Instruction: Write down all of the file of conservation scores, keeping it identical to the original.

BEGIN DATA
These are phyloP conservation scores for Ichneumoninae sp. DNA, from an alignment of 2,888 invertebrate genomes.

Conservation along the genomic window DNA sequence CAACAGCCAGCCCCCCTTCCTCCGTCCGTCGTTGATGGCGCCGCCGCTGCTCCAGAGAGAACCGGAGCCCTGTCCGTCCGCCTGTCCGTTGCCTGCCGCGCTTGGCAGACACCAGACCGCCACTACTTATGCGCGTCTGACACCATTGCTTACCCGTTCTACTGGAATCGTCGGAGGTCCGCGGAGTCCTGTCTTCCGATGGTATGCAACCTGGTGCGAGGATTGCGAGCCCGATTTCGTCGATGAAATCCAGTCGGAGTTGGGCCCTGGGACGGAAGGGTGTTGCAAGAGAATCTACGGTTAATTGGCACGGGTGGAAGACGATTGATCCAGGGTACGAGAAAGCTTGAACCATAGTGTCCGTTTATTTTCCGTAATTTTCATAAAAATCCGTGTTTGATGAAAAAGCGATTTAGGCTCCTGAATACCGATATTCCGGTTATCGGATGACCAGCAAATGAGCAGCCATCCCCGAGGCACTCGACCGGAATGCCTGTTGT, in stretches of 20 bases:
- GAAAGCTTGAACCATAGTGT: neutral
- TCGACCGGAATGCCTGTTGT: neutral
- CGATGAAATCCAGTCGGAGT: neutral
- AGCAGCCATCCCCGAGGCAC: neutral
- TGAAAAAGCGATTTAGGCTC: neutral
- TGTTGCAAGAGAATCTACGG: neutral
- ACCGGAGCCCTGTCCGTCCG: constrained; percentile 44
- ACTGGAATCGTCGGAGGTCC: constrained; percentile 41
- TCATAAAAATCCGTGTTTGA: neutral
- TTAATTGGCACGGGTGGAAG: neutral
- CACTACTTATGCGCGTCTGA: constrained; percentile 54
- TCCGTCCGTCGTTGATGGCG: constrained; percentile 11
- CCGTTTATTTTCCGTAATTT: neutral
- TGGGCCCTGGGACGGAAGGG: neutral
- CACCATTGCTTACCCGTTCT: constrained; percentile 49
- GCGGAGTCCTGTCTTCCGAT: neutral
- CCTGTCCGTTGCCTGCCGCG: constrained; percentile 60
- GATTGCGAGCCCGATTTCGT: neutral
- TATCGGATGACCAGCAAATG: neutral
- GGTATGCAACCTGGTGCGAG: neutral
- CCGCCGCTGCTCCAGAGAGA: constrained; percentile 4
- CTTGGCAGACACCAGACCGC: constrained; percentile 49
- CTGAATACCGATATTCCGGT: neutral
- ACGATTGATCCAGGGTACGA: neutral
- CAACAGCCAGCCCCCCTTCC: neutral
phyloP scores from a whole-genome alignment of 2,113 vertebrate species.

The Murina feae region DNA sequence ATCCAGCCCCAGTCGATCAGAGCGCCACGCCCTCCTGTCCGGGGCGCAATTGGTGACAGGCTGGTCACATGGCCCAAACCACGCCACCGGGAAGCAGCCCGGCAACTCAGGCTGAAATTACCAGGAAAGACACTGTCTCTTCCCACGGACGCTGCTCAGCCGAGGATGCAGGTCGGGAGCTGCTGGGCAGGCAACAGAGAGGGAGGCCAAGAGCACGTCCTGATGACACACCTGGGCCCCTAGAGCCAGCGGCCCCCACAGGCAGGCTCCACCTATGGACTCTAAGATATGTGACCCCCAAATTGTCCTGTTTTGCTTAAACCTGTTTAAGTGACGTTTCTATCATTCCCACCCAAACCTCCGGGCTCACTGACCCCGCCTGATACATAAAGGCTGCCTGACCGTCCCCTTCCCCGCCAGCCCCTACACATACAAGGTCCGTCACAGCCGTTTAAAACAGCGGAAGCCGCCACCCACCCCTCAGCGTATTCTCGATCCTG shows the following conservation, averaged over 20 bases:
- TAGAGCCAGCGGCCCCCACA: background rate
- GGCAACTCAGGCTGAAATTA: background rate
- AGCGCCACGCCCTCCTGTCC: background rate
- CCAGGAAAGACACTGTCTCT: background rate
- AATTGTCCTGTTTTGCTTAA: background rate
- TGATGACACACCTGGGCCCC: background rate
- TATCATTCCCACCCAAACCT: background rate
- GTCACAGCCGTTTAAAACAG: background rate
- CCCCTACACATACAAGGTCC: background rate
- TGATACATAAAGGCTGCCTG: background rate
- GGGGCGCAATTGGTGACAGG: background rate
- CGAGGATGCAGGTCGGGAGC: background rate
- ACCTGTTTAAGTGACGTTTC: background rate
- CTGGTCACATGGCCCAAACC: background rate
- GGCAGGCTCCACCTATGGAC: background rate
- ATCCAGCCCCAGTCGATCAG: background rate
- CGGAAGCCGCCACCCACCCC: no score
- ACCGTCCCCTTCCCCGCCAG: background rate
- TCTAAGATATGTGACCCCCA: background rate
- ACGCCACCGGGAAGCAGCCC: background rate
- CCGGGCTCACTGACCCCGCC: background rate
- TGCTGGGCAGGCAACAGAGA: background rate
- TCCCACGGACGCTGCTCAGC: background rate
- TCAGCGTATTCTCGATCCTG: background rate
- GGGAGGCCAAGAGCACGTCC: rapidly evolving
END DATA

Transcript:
These are phyloP conservation scores for Ichneumoninae sp. DNA, from an alignment of 2,888 invertebrate genomes.

Conservation along the genomic window DNA sequence CAACAGCCAGCCCCCCTTCCTCCGTCCGTCGTTGATGGCGCCGCCGCTGCTCCAGAGAGAACCGGAGCCCTGTCCGTCCGCCTGTCCGTTGCCTGCCGCGCTTGGCAGACACCAGACCGCCACTACTTATGCGCGTCTGACACCATTGCTTACCCGTTCTACTGGAATCGTCGGAGGTCCGCGGAGTCCTGTCTTCCGATGGTATGCAACCTGGTGCGAGGATTGCGAGCCCGATTTCGTCGATGAAATCCAGTCGGAGTTGGGCCCTGGGACGGAAGGGTGTTGCAAGAGAATCTACGGTTAATTGGCACGGGTGGAAGACGATTGATCCAGGGTACGAGAAAGCTTGAACCATAGTGTCCGTTTATTTTCCGTAATTTTCATAAAAATCCGTGTTTGATGAAAAAGCGATTTAGGCTCCTGAATACCGATATTCCGGTTATCGGATGACCAGCAAATGAGCAGCCATCCCCGAGGCACTCGACCGGAATGCCTGTTGT, in stretches of 20 bases:
- GAAAGCTTGAACCATAGTGT: neutral
- TCGACCGGAATGCCTGTTGT: neutral
- CGATGAAATCCAGTCGGAGT: neutral
- AGCAGCCATCCCCGAGGCAC: neutral
- TGAAAAAGCGATTTAGGCTC: neutral
- TGTTGCAAGAGAATCTACGG: neutral
- ACCGGAGCCCTGTCCGTCCG: constrained; percentile 44
- ACTGGAATCGTCGGAGGTCC: constrained; percentile 41
- TCATAAAAATCCGTGTTTGA: neutral
- TTAATTGGCACGGGTGGAAG: neutral
- CACTACTTATGCGCGTCTGA: constrained; percentile 54
- TCCGTCCGTCGTTGATGGCG: constrained; percentile 11
- CCGTTTATTTTCCGTAATTT: neutral
- TGGGCCCTGGGACGGAAGGG: neutral
- CACCATTGCTTACCCGTTCT: constrained; percentile 49
- GCGGAGTCCTGTCTTCCGAT: neutral
- CCTGTCCGTTGCCTGCCGCG: constrained; percentile 60
- GATTGCGAGCCCGATTTCGT: neutral
- TATCGGATGACCAGCAAATG: neutral
- GGTATGCAACCTGGTGCGAG: neutral
- CCGCCGCTGCTCCAGAGAGA: constrained; percentile 4
- CTTGGCAGACACCAGACCGC: constrained; percentile 49
- CTGAATACCGATATTCCGGT: neutral
- ACGATTGATCCAGGGTACGA: neutral
- CAACAGCCAGCCCCCCTTCC: neutral
phyloP scores from a whole-genome alignment of 2,113 vertebrate species.

The Murina feae region DNA sequence ATCCAGCCCCAGTCGATCAGAGCGCCACGCCCTCCTGTCCGGGGCGCAATTGGTGACAGGCTGGTCACATGGCCCAAACCACGCCACCGGGAAGCAGCCCGGCAACTCAGGCTGAAATTACCAGGAAAGACACTGTCTCTTCCCACGGACGCTGCTCAGCCGAGGATGCAGGTCGGGAGCTGCTGGGCAGGCAACAGAGAGGGAGGCCAAGAGCACGTCCTGATGACACACCTGGGCCCCTAGAGCCAGCGGCCCCCACAGGCAGGCTCCACCTATGGACTCTAAGATATGTGACCCCCAAATTGTCCTGTTTTGCTTAAACCTGTTTAAGTGACGTTTCTATCATTCCCACCCAAACCTCCGGGCTCACTGACCCCGCCTGATACATAAAGGCTGCCTGACCGTCCCCTTCCCCGCCAGCCCCTACACATACAAGGTCCGTCACAGCCGTTTAAAACAGCGGAAGCCGCCACCCACCCCTCAGCGTATTCTCGATCCTG shows the following conservation, averaged over 20 bases:
- TAGAGCCAGCGGCCCCCACA: background rate
- GGCAACTCAGGCTGAAATTA: background rate
- AGCGCCACGCCCTCCTGTCC: background rate
- CCAGGAAAGACACTGTCTCT: background rate
- AATTGTCCTGTTTTGCTTAA: background rate
- TGATGACACACCTGGGCCCC: background rate
- TATCATTCCCACCCAAACCT: background rate
- GTCACAGCCGTTTAAAACAG: background rate
- CCCCTACACATACAAGGTCC: background rate
- TGATACATAAAGGCTGCCTG: background rate
- GGGGCGCAATTGGTGACAGG: background rate
- CGAGGATGCAGGTCGGGAGC: background rate
- ACCTGTTTAAGTGACGTTTC: background rate
- CTGGTCACATGGCCCAAACC: background rate
- GGCAGGCTCCACCTATGGAC: background rate
- ATCCAGCCCCAGTCGATCAG: background rate
- CGGAAGCCGCCACCCACCCC: no score
- ACCGTCCCCTTCCCCGCCAG: background rate
- TCTAAGATATGTGACCCCCA: background rate
- ACGCCACCGGGAAGCAGCCC: background rate
- CCGGGCTCACTGACCCCGCC: background rate
- TGCTGGGCAGGCAACAGAGA: background rate
- TCCCACGGACGCTGCTCAGC: background rate
- TCAGCGTATTCTCGATCCTG: background rate
- GGGAGGCCAAGAGCACGTCC: rapidly evolving